The dead don’t really die They linger on as part of you. Once when I was repainting a friend’s house, I summoned up my father’s presence and talked to him. I wasn’t hallucinating and he wasn’t there, but somehow, pouring out all this grief, disappointment and yearning, I was able to talk to him in a way that I never could when he was alive.
I can’t write without the help of tobaccoSomehow the chemistry of tobacco got mixed up in my addictive compulsion to write during my teen years, so when I quit smoking for eight months last year, I couldn’t write one line. I had to postpone every writing job I had until I brought back the cigarettes.
Freud is one of my heroes I started reading his work while going through something of a midlife crisis and each night I’d look down at his photo on the inside flap for 10 to 15 minutes: even through the dry rhetoric and his speciality in narcissistic illness, I’d see this benevolent-looking figure with white hair and he became the father I didn’t quite have: it was classic transference.
Perhaps Larry’s attempt to quit smoking, and the impairment to his creativity caused by that, explains the long delay in announcing this year’s theme and ticket prices?
The Burning Man Project has announced that they are entering the preliminary stages of a development plan for the 4000 acre Fly Ranch, a property close to Black Rock City with a natural hot springs and a beautiful geyser. The Project describe the property as one of the “Wonders of Northern Nevada”. Their intention seems to be creating a year-round community there.
For years, members of the Burning Man organization have championed the vision of an artistic and ecological community, founded on the Ten Principles of Burning Man, on the Fly Ranch property. Nestled on the edge of the Hualapai Valley on the northeast corner of the Black Rock Desert of Nevada, this 4,000 acre site contains an abundance of natural resources and wonders that will serve as a world class ecological heritage site and living arts community.
The Burning Man Project is pleased to announce the initiation of the preliminary stages of the development of the Fly Geyser property. This exploratory phase involves negotiating agreements for the rights to the property, producing a request for proposal to generate feasibility studies and geological analysis regarding the use and development of the land. Following negotiation and due diligence, and with an agreement on purchase conditions, the Project will move on to the exciting next stages.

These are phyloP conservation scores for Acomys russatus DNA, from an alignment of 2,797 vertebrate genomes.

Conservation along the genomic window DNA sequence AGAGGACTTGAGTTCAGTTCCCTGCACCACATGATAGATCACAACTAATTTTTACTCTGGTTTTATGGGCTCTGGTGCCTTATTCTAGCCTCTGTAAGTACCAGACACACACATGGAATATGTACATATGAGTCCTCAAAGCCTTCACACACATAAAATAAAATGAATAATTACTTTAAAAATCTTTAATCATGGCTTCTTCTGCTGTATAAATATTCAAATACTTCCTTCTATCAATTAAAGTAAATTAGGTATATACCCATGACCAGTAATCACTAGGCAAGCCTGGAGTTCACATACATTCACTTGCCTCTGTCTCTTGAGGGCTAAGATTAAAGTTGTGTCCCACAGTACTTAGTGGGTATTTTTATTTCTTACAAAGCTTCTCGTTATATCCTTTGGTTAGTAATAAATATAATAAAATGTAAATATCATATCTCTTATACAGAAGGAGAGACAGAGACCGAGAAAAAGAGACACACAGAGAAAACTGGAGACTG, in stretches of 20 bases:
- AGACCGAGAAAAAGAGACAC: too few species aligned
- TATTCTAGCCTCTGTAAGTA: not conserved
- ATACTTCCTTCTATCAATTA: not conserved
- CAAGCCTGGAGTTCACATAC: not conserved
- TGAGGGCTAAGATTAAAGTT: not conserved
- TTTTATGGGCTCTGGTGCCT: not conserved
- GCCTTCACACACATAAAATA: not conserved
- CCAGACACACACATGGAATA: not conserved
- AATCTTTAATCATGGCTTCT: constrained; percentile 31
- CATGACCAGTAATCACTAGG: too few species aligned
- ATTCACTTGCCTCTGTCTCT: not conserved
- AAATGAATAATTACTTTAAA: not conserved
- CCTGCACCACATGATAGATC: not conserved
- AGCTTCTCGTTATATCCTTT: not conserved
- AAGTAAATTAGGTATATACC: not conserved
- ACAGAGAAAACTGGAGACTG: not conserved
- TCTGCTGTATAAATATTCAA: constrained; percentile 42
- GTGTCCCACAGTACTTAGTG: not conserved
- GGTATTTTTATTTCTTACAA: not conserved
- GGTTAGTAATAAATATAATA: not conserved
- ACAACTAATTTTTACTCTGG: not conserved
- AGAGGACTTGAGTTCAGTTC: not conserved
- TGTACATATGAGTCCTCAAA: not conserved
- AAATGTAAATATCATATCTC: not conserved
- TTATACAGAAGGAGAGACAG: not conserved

The Fly Ranch Project Plan, still in development, will consist of several phases. The first is the current exploratory and negotiation phase. The first priority will be preservation and access—as development of infrastructure begins, the public will be able to access the geyser area for the first time in many years. Access will be coupled with preservation measures. Early evidence of Project involvement with the property will be the appearance of art in the area—the first pieces of a planned world-class art and sculpture park.
Future phases and plans could involve other avenues to promote public interaction with the high desert environment—a more fully developed art park, camping facility, conference center, and an alternative energy showcase are components of the Project’s vision for the area.
The Burning Man Project plans are for use of the area in a sustainable manner, while working to protect this ecologically unique resource. With nearly 4,000 acres of varied ecology, the Fly Springs Project will preserve the most fragile components of this ecosystem, the Fly Geyser, while providing opportunities for enhanced human interaction with the ecosystem, including artistic, ecological, and technological components.
The Fly Ranch Project presents unlimited opportunities and challenges. We seek to unlock human creativity in this remote yet inspiring setting, yet we must tread lightly on the land so that its grandeur will endure for generations to come. We are excited to be beginning what we hope will be a great journey to bring the wonders of Northern Nevada to the Burning Man community and the public at large.
They’ve been thinking about developing this property for ages, and now they’re entering into a preliminary phase to consider what to do with it. What does this actually mean? It’s hard to say, but we wish them luck with their project anyway. The geyser sure is purty.